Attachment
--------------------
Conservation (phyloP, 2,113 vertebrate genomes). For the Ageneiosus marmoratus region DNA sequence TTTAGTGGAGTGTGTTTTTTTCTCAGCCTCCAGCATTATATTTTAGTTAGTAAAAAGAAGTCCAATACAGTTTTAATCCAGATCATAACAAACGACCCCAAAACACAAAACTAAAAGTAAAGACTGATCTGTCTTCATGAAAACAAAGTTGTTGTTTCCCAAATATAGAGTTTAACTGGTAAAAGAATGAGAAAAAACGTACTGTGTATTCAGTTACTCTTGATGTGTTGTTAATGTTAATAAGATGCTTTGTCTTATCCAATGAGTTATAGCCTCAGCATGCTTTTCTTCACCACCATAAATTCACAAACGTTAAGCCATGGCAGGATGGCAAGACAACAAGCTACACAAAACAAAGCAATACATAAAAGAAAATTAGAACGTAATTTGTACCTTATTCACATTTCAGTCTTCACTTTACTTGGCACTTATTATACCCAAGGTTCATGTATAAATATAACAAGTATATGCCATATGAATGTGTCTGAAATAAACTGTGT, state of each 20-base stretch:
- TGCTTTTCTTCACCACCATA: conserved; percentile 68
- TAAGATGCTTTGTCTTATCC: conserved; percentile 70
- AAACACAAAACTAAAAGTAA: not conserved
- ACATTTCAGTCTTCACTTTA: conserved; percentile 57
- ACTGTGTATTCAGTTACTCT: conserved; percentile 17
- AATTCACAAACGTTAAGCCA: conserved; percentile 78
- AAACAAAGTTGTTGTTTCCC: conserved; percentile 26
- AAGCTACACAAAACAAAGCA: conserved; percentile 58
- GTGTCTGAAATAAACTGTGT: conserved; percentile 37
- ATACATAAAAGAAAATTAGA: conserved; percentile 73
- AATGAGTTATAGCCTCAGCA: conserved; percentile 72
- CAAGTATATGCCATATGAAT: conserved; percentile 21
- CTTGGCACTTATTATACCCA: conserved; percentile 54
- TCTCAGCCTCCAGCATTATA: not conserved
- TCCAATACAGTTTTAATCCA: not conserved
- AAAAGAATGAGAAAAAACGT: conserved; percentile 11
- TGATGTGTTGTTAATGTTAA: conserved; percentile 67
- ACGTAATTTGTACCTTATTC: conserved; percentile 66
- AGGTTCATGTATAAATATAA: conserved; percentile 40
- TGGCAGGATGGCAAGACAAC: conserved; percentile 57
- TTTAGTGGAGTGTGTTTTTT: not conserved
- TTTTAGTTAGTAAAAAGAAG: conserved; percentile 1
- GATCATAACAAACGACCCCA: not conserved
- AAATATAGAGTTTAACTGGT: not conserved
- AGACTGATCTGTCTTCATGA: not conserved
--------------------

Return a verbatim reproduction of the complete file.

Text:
Conservation (phyloP, 2,113 vertebrate genomes). For the Ageneiosus marmoratus region DNA sequence TTTAGTGGAGTGTGTTTTTTTCTCAGCCTCCAGCATTATATTTTAGTTAGTAAAAAGAAGTCCAATACAGTTTTAATCCAGATCATAACAAACGACCCCAAAACACAAAACTAAAAGTAAAGACTGATCTGTCTTCATGAAAACAAAGTTGTTGTTTCCCAAATATAGAGTTTAACTGGTAAAAGAATGAGAAAAAACGTACTGTGTATTCAGTTACTCTTGATGTGTTGTTAATGTTAATAAGATGCTTTGTCTTATCCAATGAGTTATAGCCTCAGCATGCTTTTCTTCACCACCATAAATTCACAAACGTTAAGCCATGGCAGGATGGCAAGACAACAAGCTACACAAAACAAAGCAATACATAAAAGAAAATTAGAACGTAATTTGTACCTTATTCACATTTCAGTCTTCACTTTACTTGGCACTTATTATACCCAAGGTTCATGTATAAATATAACAAGTATATGCCATATGAATGTGTCTGAAATAAACTGTGT, state of each 20-base stretch:
- TGCTTTTCTTCACCACCATA: conserved; percentile 68
- TAAGATGCTTTGTCTTATCC: conserved; percentile 70
- AAACACAAAACTAAAAGTAA: not conserved
- ACATTTCAGTCTTCACTTTA: conserved; percentile 57
- ACTGTGTATTCAGTTACTCT: conserved; percentile 17
- AATTCACAAACGTTAAGCCA: conserved; percentile 78
- AAACAAAGTTGTTGTTTCCC: conserved; percentile 26
- AAGCTACACAAAACAAAGCA: conserved; percentile 58
- GTGTCTGAAATAAACTGTGT: conserved; percentile 37
- ATACATAAAAGAAAATTAGA: conserved; percentile 73
- AATGAGTTATAGCCTCAGCA: conserved; percentile 72
- CAAGTATATGCCATATGAAT: conserved; percentile 21
- CTTGGCACTTATTATACCCA: conserved; percentile 54
- TCTCAGCCTCCAGCATTATA: not conserved
- TCCAATACAGTTTTAATCCA: not conserved
- AAAAGAATGAGAAAAAACGT: conserved; percentile 11
- TGATGTGTTGTTAATGTTAA: conserved; percentile 67
- ACGTAATTTGTACCTTATTC: conserved; percentile 66
- AGGTTCATGTATAAATATAA: conserved; percentile 40
- TGGCAGGATGGCAAGACAAC: conserved; percentile 57
- TTTAGTGGAGTGTGTTTTTT: not conserved
- TTTTAGTTAGTAAAAAGAAG: conserved; percentile 1
- GATCATAACAAACGACCCCA: not conserved
- AAATATAGAGTTTAACTGGT: not conserved
- AGACTGATCTGTCTTCATGA: not conserved